Standard & Poor's warned that it will cast a critical eye on the growing amounts of goodwill that are padding the balance sheets of the nation's health plans thanks to a wave of consolidation. The credit-rating agency said it will remove goodwill, an intangible asset derived from acquisitions, from its balance-sheet analysis if the goodwill asset is not supported by the acquired company's cash flows in excess of the acquired company's debt obligations. For example, S&P disregarded about half of Aetna's goodwill when operational problems began to surface in 2001. S&P said recent acquisitions among health plans have "greatly heightened the importance" of goodwill, which represents the price an acquiring company pays in excess of an acquired company's book value, or assets minus liabilities. It said the most glaring example is Anthem's proposed $16 billion purchase of WellPoint Health Networks, which has a book value of about $5 billion -- a deal that would bring Anthem's total intangible assets to more than $18 billion. -- by Mary Chris Jaklevic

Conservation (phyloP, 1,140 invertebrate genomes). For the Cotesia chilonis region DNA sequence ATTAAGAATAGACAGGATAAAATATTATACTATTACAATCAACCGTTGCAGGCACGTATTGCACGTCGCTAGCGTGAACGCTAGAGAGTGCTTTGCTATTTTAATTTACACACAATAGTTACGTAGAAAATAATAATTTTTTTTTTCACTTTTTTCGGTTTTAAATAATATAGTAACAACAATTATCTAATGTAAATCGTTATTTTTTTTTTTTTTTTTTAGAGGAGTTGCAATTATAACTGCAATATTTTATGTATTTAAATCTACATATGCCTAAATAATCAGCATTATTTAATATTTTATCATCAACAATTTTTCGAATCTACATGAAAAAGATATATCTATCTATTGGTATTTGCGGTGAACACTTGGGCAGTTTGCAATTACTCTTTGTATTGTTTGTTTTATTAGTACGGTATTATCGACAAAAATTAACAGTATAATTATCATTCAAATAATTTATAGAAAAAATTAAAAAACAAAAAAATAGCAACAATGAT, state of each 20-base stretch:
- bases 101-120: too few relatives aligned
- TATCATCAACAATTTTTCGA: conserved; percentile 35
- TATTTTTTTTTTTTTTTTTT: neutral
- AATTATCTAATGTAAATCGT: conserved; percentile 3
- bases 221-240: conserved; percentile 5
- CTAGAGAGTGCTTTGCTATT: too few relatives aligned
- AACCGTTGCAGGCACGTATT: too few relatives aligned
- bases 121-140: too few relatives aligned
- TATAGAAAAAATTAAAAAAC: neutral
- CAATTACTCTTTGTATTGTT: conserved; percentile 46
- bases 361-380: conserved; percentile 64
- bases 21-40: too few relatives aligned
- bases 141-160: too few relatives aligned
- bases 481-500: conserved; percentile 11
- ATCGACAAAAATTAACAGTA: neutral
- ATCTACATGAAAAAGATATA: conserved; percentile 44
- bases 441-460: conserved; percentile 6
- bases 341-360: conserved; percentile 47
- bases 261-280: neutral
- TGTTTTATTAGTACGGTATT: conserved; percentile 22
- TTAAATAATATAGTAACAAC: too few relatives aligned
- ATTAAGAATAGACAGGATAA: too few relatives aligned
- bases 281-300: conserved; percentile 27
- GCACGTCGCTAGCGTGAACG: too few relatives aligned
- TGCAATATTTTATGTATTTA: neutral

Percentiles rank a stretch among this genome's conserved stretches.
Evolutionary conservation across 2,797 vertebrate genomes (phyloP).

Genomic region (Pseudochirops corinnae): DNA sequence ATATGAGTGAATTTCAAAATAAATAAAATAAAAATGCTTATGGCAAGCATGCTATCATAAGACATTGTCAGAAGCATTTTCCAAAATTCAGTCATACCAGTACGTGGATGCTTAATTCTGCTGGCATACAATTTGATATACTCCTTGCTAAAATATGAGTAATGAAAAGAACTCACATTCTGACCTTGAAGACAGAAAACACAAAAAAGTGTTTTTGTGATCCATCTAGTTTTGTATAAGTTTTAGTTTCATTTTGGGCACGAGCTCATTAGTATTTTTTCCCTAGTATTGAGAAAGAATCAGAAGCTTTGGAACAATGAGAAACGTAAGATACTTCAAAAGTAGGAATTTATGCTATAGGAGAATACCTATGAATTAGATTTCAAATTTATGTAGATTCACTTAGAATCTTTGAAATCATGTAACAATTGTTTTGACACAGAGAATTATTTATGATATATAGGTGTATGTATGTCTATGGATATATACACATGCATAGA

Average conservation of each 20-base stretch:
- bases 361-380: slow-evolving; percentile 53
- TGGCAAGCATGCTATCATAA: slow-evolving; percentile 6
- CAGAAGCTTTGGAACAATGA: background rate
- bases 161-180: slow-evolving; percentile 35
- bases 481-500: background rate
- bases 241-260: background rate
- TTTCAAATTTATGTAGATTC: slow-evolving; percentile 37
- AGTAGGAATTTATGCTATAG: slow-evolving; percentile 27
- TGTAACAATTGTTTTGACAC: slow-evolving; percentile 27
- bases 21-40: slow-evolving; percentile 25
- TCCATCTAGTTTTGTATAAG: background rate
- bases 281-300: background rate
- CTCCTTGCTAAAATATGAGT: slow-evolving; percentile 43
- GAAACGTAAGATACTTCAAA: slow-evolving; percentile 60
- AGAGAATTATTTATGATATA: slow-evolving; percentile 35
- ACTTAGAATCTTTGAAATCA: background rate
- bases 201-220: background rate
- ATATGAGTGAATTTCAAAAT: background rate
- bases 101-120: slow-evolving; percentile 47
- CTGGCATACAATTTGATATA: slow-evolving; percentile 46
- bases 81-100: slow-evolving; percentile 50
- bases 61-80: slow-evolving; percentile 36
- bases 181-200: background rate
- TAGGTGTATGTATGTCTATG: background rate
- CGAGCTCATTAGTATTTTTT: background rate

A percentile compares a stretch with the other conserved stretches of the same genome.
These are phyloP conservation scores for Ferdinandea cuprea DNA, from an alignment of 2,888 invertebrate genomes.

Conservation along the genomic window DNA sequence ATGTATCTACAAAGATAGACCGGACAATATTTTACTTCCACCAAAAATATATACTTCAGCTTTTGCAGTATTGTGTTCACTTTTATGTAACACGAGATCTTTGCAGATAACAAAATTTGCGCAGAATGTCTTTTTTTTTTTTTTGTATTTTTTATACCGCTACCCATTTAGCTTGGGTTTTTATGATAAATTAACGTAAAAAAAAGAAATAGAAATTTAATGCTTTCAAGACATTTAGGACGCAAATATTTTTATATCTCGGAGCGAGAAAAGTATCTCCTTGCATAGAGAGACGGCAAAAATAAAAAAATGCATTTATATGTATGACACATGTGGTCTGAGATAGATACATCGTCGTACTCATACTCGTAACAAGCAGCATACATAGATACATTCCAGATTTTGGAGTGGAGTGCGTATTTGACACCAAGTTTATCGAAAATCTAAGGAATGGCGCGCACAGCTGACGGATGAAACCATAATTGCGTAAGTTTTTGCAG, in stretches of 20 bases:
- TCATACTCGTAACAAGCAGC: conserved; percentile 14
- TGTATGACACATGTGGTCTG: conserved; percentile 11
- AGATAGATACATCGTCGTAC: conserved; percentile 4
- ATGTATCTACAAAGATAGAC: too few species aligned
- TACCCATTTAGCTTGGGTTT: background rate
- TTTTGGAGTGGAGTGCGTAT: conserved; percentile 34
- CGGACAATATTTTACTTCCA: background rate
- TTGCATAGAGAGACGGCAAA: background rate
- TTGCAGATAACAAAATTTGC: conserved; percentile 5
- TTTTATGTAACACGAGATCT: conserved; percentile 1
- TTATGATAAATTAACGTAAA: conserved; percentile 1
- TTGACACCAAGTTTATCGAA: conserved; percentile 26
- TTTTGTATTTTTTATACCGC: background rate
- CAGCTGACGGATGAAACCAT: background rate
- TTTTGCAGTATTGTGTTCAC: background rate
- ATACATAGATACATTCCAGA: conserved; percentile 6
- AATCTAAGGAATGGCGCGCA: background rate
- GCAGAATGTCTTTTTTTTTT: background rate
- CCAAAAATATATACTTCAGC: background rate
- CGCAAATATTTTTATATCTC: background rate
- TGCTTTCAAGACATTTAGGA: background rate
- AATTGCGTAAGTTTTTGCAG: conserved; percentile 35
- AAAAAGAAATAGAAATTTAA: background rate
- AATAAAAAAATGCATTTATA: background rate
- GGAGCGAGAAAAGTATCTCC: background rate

S&P: Health plan deals could affect ratings
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